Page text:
How To Have Better Camping Trips.

Written by Marc Wiltse

Tired of packing too much or not bringing critical camping gear for your camping trips?

Camping trips can be a great way to relax and get away from it all. But with a little planning you could make them even better. Since different areas offer different challenges start off by making a camping list and/or hiking gear list you might need. This will also help get you started...

Are there any wildlife that may be an issue on your trip? Bears, raccoons, snakes, spiders, and mosquitos are just a handful of wildlife to consider on your camp trips.

What weather is possible? Packrepparttar right gear forrepparttar 150916 trip. Doesrepparttar 150917 weather vary much? Do you need rain gear? Doesrepparttar 150918 temperature fluctuate between extremes like it does inrepparttar 150919 desert or are biting insects a problem? If it's a trip you haven't taken before ask someone who has or call your guide or host.

What do you want to do? Are you taking a camping trip to relax or are you looking for full physical involvement? Do you want to camp only, or would you like to throw in some hiking, fishing, kayaking, rafting, or mountain biking intorepparttar 150920 mix?

Do you like rustic camping or do you think flush toilets and warm running water are a good thing. ;-) If you like travelling in RV comfort, are looking for tips, or if you need help selecting a campground, take a look at Your RV Lifestyle before your next camping trip.

Consider your level of fitness. Your level of fitness will determine how much you enjoy your trip. If you're going to be doing demanding activities be honest with yourself and make sure you're up torepparttar 150921 challenge, because pushing yourself too far will only make you miserable.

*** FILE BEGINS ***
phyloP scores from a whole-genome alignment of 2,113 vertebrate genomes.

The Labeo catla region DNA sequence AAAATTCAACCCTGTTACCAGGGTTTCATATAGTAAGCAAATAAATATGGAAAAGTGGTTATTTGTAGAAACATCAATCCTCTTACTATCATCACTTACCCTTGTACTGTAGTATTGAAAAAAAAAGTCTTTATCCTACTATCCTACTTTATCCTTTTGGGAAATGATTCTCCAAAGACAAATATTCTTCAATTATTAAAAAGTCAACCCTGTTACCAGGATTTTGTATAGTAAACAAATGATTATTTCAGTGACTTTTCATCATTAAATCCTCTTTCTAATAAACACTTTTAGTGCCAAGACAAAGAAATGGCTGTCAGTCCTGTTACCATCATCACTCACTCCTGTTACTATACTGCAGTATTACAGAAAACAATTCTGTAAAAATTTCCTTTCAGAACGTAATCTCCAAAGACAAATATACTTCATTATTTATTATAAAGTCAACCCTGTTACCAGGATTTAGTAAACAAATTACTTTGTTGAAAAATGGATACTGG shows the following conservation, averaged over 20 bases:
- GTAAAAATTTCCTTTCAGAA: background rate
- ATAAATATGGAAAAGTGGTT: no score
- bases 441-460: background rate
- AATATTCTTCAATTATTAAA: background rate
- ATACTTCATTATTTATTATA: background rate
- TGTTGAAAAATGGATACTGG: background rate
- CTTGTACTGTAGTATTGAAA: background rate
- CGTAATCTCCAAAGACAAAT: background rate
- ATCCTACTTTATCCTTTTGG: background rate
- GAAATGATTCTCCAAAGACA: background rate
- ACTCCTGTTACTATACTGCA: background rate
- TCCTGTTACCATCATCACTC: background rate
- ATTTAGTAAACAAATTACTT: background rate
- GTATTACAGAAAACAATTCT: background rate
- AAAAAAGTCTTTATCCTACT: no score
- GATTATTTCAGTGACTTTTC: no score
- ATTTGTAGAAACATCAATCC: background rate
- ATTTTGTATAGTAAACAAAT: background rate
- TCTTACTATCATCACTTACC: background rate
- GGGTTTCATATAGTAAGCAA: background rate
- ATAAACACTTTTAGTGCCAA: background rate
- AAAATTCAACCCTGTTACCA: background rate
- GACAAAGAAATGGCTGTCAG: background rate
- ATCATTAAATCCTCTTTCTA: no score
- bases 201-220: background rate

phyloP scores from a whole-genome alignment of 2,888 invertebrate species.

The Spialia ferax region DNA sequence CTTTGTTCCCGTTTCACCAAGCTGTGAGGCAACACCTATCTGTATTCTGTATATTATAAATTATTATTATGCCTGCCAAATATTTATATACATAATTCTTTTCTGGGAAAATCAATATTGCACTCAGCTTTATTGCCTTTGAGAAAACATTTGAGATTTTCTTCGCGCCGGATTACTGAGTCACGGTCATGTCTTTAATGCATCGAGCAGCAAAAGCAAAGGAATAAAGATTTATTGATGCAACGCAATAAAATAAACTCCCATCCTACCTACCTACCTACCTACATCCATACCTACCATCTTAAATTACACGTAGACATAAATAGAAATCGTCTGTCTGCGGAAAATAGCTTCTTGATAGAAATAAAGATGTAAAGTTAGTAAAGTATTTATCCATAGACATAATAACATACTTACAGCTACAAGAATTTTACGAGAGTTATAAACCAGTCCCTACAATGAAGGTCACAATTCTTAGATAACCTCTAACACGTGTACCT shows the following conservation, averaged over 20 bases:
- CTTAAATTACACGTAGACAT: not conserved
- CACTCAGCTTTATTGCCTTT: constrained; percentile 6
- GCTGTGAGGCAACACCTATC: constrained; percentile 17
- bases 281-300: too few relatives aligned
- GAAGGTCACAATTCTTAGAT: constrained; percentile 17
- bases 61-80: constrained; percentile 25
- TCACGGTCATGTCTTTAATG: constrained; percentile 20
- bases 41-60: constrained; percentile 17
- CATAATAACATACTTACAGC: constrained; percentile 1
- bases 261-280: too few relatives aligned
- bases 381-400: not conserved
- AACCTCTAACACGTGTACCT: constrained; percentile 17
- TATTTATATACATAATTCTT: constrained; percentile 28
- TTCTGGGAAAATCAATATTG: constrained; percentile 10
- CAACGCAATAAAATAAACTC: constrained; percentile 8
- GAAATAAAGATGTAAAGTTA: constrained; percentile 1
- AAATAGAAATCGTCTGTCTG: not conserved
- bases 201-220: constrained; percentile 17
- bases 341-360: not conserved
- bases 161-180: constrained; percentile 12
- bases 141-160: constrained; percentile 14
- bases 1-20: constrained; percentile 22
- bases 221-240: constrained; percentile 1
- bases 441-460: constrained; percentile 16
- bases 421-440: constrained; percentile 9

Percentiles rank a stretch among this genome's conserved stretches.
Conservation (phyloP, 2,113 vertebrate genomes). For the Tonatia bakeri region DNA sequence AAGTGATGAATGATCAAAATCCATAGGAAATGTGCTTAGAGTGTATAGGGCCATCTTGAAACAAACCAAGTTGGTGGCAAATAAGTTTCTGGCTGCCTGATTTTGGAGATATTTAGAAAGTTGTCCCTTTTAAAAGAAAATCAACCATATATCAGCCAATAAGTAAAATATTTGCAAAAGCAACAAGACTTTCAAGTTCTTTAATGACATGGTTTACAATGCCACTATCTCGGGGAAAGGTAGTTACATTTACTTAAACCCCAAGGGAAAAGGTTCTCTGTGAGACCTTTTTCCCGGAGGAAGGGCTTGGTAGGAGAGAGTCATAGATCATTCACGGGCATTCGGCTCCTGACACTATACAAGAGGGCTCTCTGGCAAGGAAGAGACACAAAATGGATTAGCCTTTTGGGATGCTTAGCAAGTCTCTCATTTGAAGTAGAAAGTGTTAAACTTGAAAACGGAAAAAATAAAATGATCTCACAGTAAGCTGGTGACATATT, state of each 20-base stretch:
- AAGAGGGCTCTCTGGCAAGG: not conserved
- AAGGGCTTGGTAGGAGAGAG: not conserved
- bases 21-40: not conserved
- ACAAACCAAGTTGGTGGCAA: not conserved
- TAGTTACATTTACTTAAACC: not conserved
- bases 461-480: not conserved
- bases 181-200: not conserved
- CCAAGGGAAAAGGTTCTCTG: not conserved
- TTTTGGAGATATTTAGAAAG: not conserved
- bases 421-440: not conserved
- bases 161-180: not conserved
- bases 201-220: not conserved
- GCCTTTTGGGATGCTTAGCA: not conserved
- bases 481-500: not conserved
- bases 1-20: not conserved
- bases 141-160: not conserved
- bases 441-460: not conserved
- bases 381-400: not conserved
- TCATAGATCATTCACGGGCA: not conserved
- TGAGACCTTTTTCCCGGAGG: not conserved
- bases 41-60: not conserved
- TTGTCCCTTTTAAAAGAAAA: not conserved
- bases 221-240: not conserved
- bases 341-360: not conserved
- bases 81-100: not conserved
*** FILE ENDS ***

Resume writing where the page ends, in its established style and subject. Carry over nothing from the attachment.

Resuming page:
Mountain Hiking Tips, Mountain Trekking Gear & Equipment Hints.

Written by Marc Wiltse

Mountain hiking demands great gear and more education than your typical trail hike. Why? Because as you ascend breathing becomes less efficient, passage grows rugged, and rescue becomes more challenging. So consider your mountain equipment to be your life support system.

Where in day hiking you may be able to get away with wearing light-weight boots or shoes, in remote mountain hiking it's a good idea to wear heavier supportive boots to protect your ankles and feet. Walking with a sprained ankle on a day hike is inconvenient compared to trying to limp out ofrepparttar back-country mountains withrepparttar 150915 same problem and a heavy pack. Thinking ahead and being prepared withrepparttar 150916 right mountain gear, guides, and information can literally meanrepparttar 150917 difference between a minor mishap and at times death. Take your safety seriously.

As elevation increasesrepparttar 150918 atmospheric pressure decreases (amount of oxygen doesn't actually drop until over 50,000 feet) which means there's less pressure to 'push'repparttar 150919 air into and fill your lungs. Because there is less air going into your lungs you'll fatigue more quickly. How much doesrepparttar 150920 pressure really change? According to an article (that can be applied to mountain hiking)repparttar 150921 barometric pressure can drop by 40% between sea level (average 760 millimeters of mercury) and 12,000 feet (483 millimeters of mercury). Obviously having 40% less oxygen available to your body (because ofrepparttar 150922 pressure drop) will impact you.

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